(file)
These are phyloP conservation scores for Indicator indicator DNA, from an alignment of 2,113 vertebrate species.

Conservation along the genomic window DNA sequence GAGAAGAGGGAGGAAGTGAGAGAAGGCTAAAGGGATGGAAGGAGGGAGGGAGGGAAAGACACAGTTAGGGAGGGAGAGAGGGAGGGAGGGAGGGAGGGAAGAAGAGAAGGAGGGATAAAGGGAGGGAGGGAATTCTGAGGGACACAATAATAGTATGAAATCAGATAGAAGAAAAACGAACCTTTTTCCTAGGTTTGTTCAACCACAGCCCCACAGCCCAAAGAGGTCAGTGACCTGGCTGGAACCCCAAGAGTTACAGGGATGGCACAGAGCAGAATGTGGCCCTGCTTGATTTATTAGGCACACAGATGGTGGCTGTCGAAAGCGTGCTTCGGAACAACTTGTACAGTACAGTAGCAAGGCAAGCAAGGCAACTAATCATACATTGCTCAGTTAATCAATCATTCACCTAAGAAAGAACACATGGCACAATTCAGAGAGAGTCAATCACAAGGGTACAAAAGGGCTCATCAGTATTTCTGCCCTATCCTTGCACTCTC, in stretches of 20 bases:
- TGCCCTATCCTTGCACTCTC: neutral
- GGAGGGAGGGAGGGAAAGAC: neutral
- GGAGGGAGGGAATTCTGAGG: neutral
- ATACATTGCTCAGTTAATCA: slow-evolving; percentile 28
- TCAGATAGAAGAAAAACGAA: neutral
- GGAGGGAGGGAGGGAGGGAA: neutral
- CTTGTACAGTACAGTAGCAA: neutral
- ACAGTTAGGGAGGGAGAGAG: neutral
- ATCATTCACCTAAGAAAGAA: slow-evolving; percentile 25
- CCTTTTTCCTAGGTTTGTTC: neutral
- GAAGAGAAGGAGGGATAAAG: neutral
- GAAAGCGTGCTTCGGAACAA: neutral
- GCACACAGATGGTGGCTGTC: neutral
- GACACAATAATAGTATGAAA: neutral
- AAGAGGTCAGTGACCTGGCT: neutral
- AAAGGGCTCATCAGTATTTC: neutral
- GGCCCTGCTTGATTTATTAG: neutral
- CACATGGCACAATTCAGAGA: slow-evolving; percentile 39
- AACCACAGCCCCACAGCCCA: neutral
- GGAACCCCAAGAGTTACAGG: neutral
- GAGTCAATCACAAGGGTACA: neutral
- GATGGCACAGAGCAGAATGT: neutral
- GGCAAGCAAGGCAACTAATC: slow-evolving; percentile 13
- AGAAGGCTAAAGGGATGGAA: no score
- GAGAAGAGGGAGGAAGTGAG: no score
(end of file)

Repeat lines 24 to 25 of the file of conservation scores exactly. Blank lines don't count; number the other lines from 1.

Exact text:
- GATGGCACAGAGCAGAATGT: neutral
- GGCAAGCAAGGCAACTAATC: slow-evolving; percentile 13